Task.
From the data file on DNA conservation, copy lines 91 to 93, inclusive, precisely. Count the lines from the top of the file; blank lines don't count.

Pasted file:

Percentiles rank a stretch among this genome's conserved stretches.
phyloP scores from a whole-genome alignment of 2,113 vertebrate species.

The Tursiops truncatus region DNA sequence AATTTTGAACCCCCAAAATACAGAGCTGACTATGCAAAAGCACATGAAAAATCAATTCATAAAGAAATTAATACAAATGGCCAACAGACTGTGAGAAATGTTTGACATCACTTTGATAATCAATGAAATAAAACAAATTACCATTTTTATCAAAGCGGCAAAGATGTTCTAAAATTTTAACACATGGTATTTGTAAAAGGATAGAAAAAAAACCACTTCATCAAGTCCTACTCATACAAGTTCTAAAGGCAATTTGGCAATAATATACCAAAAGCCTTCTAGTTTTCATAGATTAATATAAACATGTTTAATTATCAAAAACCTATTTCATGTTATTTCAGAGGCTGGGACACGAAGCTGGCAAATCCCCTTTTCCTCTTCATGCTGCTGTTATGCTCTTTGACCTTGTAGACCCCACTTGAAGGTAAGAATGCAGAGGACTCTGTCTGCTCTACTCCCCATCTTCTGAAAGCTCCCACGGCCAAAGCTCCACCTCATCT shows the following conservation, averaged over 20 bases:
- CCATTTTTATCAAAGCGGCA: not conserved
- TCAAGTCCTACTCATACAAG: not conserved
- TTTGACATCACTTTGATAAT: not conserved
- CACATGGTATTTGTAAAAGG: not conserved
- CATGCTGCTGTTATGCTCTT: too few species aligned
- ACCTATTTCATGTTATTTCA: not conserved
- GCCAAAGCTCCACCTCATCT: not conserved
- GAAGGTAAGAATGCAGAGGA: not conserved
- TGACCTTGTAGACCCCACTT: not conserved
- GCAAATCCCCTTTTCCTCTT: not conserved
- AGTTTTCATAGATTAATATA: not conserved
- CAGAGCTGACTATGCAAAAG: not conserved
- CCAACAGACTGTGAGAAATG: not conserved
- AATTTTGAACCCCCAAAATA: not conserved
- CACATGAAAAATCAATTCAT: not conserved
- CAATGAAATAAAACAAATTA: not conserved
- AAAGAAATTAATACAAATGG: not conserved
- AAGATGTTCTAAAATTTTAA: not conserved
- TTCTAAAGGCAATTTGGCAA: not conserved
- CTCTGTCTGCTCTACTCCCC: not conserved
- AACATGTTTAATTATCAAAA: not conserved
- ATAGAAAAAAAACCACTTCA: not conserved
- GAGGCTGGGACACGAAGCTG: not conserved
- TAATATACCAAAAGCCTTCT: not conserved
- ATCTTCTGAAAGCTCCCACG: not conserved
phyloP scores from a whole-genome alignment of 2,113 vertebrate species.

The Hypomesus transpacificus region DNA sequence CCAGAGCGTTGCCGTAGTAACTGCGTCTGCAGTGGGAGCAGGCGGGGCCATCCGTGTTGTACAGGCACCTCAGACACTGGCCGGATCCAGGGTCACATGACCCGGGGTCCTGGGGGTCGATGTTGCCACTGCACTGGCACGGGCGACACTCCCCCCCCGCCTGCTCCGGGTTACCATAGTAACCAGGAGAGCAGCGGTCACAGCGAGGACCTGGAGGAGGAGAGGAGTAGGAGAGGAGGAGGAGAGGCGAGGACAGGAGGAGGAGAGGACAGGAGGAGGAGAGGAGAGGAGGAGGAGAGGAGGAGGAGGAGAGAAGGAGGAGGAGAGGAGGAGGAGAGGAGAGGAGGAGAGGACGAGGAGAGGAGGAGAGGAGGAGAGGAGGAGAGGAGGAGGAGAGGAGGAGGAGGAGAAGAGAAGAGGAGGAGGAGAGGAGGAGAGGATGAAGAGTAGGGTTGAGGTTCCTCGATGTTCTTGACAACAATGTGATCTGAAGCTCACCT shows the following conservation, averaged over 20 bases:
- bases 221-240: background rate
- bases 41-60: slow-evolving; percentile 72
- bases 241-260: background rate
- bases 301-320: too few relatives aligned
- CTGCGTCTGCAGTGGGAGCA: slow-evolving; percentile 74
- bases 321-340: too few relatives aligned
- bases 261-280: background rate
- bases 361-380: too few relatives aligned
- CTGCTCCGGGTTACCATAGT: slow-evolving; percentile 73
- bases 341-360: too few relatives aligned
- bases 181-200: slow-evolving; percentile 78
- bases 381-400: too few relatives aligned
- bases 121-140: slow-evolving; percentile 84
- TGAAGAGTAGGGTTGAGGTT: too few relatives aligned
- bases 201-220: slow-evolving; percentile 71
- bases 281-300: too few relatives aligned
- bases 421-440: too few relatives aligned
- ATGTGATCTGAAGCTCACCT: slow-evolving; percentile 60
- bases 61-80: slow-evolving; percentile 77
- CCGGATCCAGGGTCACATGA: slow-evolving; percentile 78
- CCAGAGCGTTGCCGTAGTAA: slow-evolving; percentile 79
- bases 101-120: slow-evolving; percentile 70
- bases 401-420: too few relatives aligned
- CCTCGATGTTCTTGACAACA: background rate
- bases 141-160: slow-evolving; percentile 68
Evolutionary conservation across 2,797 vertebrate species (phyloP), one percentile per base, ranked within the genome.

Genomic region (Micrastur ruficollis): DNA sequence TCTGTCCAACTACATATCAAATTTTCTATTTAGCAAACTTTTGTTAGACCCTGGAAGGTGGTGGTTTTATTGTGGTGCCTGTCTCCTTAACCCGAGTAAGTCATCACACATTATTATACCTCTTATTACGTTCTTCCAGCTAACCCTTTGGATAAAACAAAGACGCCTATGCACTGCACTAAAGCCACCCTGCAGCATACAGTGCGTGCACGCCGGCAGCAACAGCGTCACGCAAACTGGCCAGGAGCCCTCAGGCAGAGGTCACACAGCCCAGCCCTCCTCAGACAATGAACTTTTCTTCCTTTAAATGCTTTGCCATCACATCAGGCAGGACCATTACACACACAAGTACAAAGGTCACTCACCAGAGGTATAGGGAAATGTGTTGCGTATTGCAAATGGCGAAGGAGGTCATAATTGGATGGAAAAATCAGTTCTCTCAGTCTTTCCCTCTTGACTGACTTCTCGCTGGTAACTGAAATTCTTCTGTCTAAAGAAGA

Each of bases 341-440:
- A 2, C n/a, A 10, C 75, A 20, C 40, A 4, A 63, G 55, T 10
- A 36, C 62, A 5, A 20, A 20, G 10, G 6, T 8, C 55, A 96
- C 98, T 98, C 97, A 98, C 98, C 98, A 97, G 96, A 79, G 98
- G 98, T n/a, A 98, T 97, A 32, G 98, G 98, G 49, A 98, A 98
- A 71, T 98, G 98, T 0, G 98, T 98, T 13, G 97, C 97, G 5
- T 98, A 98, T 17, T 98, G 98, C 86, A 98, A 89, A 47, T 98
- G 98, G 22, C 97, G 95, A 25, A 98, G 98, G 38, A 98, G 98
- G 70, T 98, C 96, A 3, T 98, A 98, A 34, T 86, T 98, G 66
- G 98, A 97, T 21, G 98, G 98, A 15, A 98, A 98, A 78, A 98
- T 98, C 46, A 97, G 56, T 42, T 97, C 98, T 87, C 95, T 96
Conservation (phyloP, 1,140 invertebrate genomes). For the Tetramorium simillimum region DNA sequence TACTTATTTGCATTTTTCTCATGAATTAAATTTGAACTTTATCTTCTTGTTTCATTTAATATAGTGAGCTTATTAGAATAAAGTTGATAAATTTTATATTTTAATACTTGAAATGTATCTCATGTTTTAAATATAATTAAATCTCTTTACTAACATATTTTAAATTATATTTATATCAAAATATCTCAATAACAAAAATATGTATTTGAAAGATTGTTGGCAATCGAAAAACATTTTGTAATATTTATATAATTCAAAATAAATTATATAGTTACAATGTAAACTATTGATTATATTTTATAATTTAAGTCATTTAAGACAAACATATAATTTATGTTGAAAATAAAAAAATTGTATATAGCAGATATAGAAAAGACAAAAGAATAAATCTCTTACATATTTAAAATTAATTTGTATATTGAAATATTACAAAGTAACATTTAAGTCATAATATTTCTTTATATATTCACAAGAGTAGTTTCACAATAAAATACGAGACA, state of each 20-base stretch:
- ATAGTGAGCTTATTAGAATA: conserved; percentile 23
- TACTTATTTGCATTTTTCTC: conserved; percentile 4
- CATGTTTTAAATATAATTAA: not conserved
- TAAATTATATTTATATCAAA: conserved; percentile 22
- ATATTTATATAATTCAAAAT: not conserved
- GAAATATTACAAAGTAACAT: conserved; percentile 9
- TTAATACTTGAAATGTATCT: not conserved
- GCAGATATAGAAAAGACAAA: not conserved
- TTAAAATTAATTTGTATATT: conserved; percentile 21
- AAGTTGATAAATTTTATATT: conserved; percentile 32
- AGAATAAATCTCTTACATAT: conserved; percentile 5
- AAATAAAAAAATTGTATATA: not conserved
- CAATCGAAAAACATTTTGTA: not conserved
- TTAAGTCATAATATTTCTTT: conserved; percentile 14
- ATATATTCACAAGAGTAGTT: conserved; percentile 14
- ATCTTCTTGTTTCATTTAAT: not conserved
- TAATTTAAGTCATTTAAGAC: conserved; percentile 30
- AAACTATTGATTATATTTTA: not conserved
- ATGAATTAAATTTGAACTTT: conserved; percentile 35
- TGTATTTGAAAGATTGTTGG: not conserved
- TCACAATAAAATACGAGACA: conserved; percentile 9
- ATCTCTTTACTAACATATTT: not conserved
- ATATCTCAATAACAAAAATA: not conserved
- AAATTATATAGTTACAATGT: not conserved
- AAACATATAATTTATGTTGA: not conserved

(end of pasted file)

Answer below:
- ATCTCTTTACTAACATATTT: not conserved
- ATATCTCAATAACAAAAATA: not conserved
- AAATTATATAGTTACAATGT: not conserved